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Pharmacol Res. 2016 Dec;114:75-89. doi: 10.1016/j.phrs.2016.10.007. Epub 2016 Oct 20.

Prophylactic treatment with the tricyclic antidepressant desipramine prevents development of paclitaxel-induced neuropathic pain through activation of endogenous analgesic systems.

Author information

1
Program in Neuroscience, Department of Psychological and Brain Sciences, Indiana University, Bloomington, IN, USA; Interdisciplinary Biochemistry Graduate Program, Department of Molecular and Cellular Biochemistry, Indiana University, Bloomington, IN, USA.
2
Interdisciplinary Biochemistry Graduate Program, Department of Molecular and Cellular Biochemistry, Indiana University, Bloomington, IN, USA.
3
Gill Center for Biomolecular Science, Indiana University, Bloomington, IN, USA.
4
Center for Drug Discovery, Bouvé College of Health Sciences, Northeastern University, Boston, MA, USA.
5
Program in Neuroscience, Department of Psychological and Brain Sciences, Indiana University, Bloomington, IN, USA; Interdisciplinary Biochemistry Graduate Program, Department of Molecular and Cellular Biochemistry, Indiana University, Bloomington, IN, USA; Gill Center for Biomolecular Science, Indiana University, Bloomington, IN, USA. Electronic address: hohmanna@indiana.edu.

Abstract

Neuropathic pain impacts approximately 3-4.5% of the global population and remains an unresolved health problem. The management of neuropathic pain has two distinct goals-prevention of development and control of established neuropathic pain. We examined the impact of both prophylactic and therapeutic treatments with the tricyclic antidepressant desipramine on the development and maintenance of toxic neuropathic pain induced by the chemotherapeutic agent paclitaxel. We also investigated the involvement of endogenous analgesic (i.e., endogenous opioid and endocannabinoid) systems in the antinociceptive actions of desipramine in these two distinct phases of neuropathic pain. Chronic subcutaneous infusion of desipramine via osmotic pumps suppressed both the development and maintenance of paclitaxel-induced neuropathic pain. However, only prophylactic desipramine treatment blocked the development of neuropathic pain throughout the three month observation interval; neuropathic pain did not return. The opioid receptor antagonist naloxone blocked the antinociceptive effects of both prophylactic and therapeutic desipramine treatments throughout the entire timecourse of desipramine-induced antinociception. By contrast, cannabinoid CB1 and CB2 receptor antagonists partially attenuated the antinociceptive actions of desipramine in a manner that was restricted to the development phase of paclitaxel-induced neuropathic pain only. Paclitaxel decreased cell viability in TMD231 tumor cells in an MTT assay in vitro. Notably, desipramine (1nM-1μM) alone did not alter tumor cell viability and did not prevent the cytotoxic effects of paclitaxel under identical conditions. The highest concentration of desipramine (10μM) reduced tumor cell viability alone and enhanced the cytotoxic effects of paclitaxel. Our study identifies a previously unrecognized preemptive analgesic strategy that prevents development of paclitaxel-induced neuropathic pain, and also dissects receptor mechanisms underlying desipramine-induced antinociceptive effects. This information may be applied to improve current therapeutic strategies with the goal of preventing and managing neuropathic pain induced by chemotherapeutic treatment.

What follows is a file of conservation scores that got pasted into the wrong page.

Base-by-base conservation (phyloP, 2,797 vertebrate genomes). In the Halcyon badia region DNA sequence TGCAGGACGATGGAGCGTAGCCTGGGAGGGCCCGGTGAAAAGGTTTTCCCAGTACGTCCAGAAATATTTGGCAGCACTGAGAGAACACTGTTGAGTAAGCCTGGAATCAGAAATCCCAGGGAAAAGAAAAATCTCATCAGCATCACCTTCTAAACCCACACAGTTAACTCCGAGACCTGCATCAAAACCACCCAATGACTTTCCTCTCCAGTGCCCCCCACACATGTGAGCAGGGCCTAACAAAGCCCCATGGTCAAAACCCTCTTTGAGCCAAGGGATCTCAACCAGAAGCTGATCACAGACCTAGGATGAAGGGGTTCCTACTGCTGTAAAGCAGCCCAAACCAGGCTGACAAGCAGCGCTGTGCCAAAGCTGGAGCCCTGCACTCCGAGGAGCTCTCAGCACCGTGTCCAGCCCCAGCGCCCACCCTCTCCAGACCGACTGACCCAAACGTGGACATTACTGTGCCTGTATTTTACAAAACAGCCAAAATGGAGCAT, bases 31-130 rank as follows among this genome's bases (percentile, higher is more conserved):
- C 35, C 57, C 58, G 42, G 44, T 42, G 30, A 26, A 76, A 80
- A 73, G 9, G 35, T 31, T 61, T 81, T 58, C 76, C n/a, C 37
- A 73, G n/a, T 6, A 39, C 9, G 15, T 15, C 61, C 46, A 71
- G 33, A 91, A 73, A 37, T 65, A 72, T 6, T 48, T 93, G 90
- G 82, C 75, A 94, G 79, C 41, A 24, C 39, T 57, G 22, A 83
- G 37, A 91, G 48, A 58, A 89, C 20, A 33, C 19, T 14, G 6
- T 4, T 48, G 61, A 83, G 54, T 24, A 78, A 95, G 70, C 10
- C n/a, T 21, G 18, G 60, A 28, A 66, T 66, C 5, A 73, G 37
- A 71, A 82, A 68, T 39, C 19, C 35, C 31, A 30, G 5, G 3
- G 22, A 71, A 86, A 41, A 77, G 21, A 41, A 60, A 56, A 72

KEYWORDS:

Antidepressant; Chemotherapy; Neuropathic pain; Norepinephrine; Opioid; Tumor cell viability

PMID:
27773824
PMCID:
PMC5154848
DOI:
10.1016/j.phrs.2016.10.007
[Indexed for MEDLINE]
Free PMC Article

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